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Seven-day phone number re-registration unrealistic

Last week’s directive by Uganda Communications Commission (UCC) that all mobile phone subscribers register using their national IDs within seven days or face disconnection has left a sour taste in the mouth.

First of all, most subscribers had their phone numbers registered a few years ago, and hence it was believed that there would be no more unregistered phone lines in use.

Typically, unregistered phones continued to be used, more so by criminal elements. This was a failure on the part of the regulator (UCC) and the phone companies, not the majority of subscribers who complied with the registration directive.

It is, therefore, unfair to now stampede mobile phone users with an unrealistic deadline accompanied by a threat of disconnection, as if they are to blame for the loopholes in the old phone registration exercise.

These loopholes were known and should have been fixed long before assistant inspector general of police Andrew Felix Kaweesi was assassinated last month.

The tendency of going to sleep on the job and only waking up to fire-fight, which is so Ugandan, must be discarded. And when those who failed to do their job in the first place wake up late to arrogantly load it over ordinary Ugandans, it is annoying.

As telecommunication companies get on with the nearly impossible task of re-registering all mobile phone subscribers using national IDs within seven days that include two public holidays, many questions remain unanswered.

What happens to people under 16 years who were not registered for IDs but might have mobile phones?

What happens to subscribers who are travelling during this period, or those unable to register for some other personal and legitimate reason?

What happens to the many subscribers, including the elderly and the illiterate, who live in villages and have no luxury of running to a phone company centre, let alone the know-how to use the SMS re-registration option?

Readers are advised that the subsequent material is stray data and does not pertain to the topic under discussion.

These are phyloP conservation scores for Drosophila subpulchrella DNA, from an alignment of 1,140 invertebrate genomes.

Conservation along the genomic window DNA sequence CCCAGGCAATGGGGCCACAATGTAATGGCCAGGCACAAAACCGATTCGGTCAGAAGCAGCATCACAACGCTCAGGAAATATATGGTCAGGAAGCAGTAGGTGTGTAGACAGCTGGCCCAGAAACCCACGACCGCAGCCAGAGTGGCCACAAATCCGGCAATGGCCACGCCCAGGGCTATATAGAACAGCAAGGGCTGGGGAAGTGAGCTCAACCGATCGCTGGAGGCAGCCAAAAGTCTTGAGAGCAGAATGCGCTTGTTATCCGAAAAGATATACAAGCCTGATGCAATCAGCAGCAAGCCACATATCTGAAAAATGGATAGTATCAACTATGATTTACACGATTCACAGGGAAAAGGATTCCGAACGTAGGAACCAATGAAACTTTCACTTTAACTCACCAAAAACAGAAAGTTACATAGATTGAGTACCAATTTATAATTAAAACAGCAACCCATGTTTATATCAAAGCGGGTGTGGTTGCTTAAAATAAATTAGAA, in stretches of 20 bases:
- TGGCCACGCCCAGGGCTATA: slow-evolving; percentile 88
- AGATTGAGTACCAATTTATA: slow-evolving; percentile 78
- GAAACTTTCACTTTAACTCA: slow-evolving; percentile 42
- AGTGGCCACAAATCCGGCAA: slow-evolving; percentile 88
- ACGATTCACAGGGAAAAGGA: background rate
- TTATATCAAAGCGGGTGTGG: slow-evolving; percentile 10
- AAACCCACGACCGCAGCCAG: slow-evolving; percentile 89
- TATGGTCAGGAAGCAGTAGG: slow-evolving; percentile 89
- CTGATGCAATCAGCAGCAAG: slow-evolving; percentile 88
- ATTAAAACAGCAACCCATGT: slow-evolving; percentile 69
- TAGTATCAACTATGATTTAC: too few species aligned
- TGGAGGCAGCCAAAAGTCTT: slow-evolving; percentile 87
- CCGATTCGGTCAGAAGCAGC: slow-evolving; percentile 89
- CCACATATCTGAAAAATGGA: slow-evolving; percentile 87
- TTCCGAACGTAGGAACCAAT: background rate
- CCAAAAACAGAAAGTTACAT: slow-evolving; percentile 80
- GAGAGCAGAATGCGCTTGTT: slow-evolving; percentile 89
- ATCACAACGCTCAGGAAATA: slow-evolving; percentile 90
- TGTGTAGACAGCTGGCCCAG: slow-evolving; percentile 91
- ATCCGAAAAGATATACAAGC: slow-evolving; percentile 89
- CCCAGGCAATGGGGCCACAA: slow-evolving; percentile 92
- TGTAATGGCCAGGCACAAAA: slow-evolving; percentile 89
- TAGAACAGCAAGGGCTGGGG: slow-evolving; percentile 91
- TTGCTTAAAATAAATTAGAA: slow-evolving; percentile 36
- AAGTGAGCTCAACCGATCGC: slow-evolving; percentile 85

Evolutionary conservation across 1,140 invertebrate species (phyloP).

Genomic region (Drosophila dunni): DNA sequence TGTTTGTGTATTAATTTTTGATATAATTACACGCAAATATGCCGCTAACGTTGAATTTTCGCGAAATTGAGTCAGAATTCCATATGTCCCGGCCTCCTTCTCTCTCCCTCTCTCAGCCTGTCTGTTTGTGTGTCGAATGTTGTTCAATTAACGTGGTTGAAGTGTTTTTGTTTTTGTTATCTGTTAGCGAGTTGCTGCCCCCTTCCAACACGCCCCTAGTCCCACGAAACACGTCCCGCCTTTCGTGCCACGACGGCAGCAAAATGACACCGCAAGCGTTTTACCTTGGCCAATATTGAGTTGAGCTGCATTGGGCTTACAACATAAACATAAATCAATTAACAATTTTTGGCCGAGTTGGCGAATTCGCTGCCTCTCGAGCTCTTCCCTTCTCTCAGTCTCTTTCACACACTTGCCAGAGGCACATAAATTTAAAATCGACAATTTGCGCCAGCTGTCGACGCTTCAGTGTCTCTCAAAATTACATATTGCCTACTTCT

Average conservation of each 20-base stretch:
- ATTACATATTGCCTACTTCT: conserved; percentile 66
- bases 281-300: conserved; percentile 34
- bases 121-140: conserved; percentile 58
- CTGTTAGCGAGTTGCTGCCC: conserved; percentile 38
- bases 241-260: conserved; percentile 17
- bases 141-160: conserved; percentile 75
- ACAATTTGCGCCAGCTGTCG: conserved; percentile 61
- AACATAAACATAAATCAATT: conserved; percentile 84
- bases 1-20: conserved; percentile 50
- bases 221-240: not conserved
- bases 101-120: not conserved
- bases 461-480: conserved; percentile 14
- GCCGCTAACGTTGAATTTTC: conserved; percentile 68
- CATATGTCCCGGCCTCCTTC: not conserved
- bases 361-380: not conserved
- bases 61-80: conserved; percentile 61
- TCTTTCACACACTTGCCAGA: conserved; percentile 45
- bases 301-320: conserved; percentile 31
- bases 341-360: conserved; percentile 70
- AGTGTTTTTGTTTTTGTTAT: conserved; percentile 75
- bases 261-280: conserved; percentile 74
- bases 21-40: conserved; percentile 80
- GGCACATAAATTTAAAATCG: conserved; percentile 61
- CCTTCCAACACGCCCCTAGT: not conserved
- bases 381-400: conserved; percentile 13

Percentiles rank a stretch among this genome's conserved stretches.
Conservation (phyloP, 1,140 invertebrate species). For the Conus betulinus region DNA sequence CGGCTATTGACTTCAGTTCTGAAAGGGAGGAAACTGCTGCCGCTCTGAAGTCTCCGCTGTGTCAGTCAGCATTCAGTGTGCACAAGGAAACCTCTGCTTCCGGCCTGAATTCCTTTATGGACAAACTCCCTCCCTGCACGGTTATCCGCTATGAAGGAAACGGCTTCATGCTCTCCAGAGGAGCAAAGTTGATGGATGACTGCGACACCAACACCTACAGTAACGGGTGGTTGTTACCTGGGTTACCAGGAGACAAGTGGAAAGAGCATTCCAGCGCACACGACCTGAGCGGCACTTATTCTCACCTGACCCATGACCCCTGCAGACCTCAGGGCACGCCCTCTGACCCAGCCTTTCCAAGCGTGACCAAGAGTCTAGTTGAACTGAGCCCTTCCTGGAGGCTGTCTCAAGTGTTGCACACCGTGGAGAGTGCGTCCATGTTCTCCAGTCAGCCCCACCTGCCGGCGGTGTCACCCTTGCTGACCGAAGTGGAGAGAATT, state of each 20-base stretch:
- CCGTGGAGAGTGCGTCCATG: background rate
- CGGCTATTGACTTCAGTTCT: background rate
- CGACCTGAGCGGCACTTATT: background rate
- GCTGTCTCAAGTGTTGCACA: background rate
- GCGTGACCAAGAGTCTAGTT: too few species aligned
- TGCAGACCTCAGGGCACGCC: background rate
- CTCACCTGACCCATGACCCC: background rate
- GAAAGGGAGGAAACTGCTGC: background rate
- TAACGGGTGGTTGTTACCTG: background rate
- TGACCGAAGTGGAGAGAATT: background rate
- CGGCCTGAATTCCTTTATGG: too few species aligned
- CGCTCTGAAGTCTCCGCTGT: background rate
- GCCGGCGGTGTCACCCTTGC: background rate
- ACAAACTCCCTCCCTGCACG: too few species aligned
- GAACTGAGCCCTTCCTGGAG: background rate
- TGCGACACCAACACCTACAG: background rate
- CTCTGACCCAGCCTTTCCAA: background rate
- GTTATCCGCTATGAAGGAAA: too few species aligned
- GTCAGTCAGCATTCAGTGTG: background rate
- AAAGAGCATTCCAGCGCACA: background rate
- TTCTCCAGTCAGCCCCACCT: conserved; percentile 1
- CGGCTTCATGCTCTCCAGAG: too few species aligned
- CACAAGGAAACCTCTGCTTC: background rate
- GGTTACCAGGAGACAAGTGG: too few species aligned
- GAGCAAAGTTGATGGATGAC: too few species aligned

This is to mention just a few of the many questions the authorities behind this exercise didn’t address in their desperate bid for immediate re-registration. For the best results, and to avoid yet another round of registration in future, these and other issues should be fully explained.


+1 #1 okiria 2017-04-19 10:37
There is no way a mafia state can operate without unregistered Sim cards.

Sevo is the chief criminal here and I can assure you unregistered Simcards will not cease to exist.
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0 #2 Melch 2017-04-19 13:24
Just comply and then give your worries later.

Registration for National Ids has been ongoing since 2014, ofcourse with shortcomings here and there.
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0 #3 NIMURUNGI 2017-04-19 13:54
There copy it from (Rica)south Africa but still in south Africa sim cards are sold on streets to who ever wants them,and again thr are talking of CCTV South Africa is well connected but with high crime rates of guns, so thr must not Punic
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